How to Communicate with Patients of All Generations
Tips for nurses to improve communication with patients, young and old
By Megan Murdock Krischke, contributor
As nurses know, there is both an art and a science to nursing. Communicating effectively with patients, especially as adult patients can span five generations, is part of the art. Although communication is a “softer” skill in nursing, it is absolutely critical to providing effective patient care.
“Remember that communication is only as good as what is processed by the receiver,” began Dana Brownlee, corporate trainer and founder of Professionalism Matters. “Communication is often significantly impacted by the mode (how you communicate it) and the message (the actual words/content). These should each be customized to different generations, and even different individuals, for optimal effectiveness. Everyone is unique, but there are generational preferences--keep these in mind to minimize miscommunications.”
Jill Arzouman, DNP, RN, ACNS, BC, CMSRN, president, Academy of Medical-Surgical Nurses, has worked with patients ages 20 - 99 in her role as a surgical oncology nurse.
“The key differences that have stood out to me as I work across generations is that young adults want facts, statistics and a plan. Middle-age patients want the same information but with more detail. Older adults want that information and perhaps additional information on choices along with projected quality of life,” she explained.
To improve communication with patients, Brownlee offers nurses the following lists as a way to take generational preferences into account
Gen Xers (born 1965-1980)* and Millennials (born 1981-1997, or mid 2000s)*:
• May be more prone to be multitasking when you are giving patient instructions, so you may need to ask for their full attention when providing critical information and provide it in multiple formats - e.g. tell them face to face, then email a link with discharge instructions.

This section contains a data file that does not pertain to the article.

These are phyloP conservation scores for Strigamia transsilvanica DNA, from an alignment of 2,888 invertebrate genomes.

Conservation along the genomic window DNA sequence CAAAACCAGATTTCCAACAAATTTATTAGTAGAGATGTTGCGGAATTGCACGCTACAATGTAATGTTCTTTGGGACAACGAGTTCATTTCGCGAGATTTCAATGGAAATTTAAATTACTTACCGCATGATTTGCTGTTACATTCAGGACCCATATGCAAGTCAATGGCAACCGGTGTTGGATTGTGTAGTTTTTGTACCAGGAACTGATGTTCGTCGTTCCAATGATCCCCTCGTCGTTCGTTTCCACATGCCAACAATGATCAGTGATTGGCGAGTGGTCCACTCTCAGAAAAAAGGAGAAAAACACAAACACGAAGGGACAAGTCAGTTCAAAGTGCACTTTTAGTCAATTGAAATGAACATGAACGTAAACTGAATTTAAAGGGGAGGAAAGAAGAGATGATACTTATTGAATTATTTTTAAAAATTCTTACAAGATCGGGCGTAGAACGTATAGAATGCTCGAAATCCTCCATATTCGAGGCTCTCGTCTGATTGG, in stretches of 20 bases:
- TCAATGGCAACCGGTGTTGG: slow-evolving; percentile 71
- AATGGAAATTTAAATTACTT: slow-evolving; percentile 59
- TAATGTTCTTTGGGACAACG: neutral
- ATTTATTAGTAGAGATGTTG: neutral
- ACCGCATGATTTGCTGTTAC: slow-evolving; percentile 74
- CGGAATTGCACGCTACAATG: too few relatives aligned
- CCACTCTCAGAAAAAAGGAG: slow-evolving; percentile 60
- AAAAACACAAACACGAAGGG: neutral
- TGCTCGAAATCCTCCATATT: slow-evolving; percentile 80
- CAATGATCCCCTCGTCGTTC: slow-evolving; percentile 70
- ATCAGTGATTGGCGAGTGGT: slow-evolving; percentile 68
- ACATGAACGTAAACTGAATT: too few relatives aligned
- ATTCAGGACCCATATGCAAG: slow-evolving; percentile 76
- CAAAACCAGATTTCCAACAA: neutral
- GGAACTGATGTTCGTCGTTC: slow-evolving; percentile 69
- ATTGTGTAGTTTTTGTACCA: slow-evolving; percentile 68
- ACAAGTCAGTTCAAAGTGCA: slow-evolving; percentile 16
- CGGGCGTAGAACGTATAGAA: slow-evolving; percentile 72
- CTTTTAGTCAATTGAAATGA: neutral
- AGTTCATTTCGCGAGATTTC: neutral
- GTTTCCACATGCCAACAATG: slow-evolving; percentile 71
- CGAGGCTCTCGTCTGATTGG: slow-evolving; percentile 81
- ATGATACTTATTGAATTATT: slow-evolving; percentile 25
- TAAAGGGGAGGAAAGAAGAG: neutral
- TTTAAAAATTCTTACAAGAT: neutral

• May be more likely to have diagnosed themselves or at least done research online, so be prepared to address their questions, etc.
º It can be helpful to develop talking points around the dangers of using Google as a substitute for a medical evaluation.
• Typically prefer social media, smartphone apps or similar communication, so consider blogs, Facebook pages and YouTube videos for tutorials for this group.
º Consider asking them to set up alerts to remind them to take medication regularly, for example.
• May not respond to dated references/analogies that were before their time
• May not take their health issues as seriously because they feel they're invincible
º Remember that many younger people have not attended a funeral or experienced a hospital stay
Baby Boomers (born 1946-1964)* and older (Silent Generation,1928-1945; Greatest Generation,1900-1928)*:
• Could be distrustful of younger nurses and physicians, so be prepared
• Nurses should ask their preferences for getting test results, etc.
º Boomers could have a wide range of comfort levels with online medical records, and online access can be intimidating for some older patients; many in these generations are used to getting their results by phone or mail.
• Ask for preferences for submitting prescriptions (e.g. written, called in, etc.)
• Consider walking older patients, or a family member, through the online process or provide them a more traditional alternative if that's feasible.
• Older patients may need to rely on an advocate to assist them with writing down key information and ensuring they follow instructions as needed.
º Help them to identify an advocate if one isn’t already present.
• May need assistance navigating insurance or other administrative issues
Across the generations, and especially with older patients, you may need to repeat information or ask patients to repeat it back to ensure they've received it correctly. The teach-back method is a standard communication tool in patient education.
Dana Brownlee says not to be afraid to ask patients to put down their mobile devices and give you their full attention.
“Don’t make assumptions about your patients, but ask questions. Some older adults are very tech savvy,” said Arzouman. “In the same way, I wouldn’t want a nurse to assume that texting is the best way to communicate with younger patients. A nurse should approach each interaction as unique and determine the best modality based upon patient needs and be flexible in order to meet those needs.”
“Also, keep in mind,” she continued, “that the physician typically offers the ‘snapshot,’ while the nurse provides the ‘video.’ Most patients do not hear half of what is said to them in the clinic or hospital. We explain and then do it again and again. Nurses need to be present when the provider is with the patient. Many times we have had to re-explain and reinforce what the physician has put forth as the plan.”
“On a final note,” added Brownlee, “at the end of a conversation ask, ‘What questions do you have?’ instead of ‘Do you have any questions?’ to try to really get questions and see where communication may have failed.”
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*Date sources: The Pew Research Center, The White House
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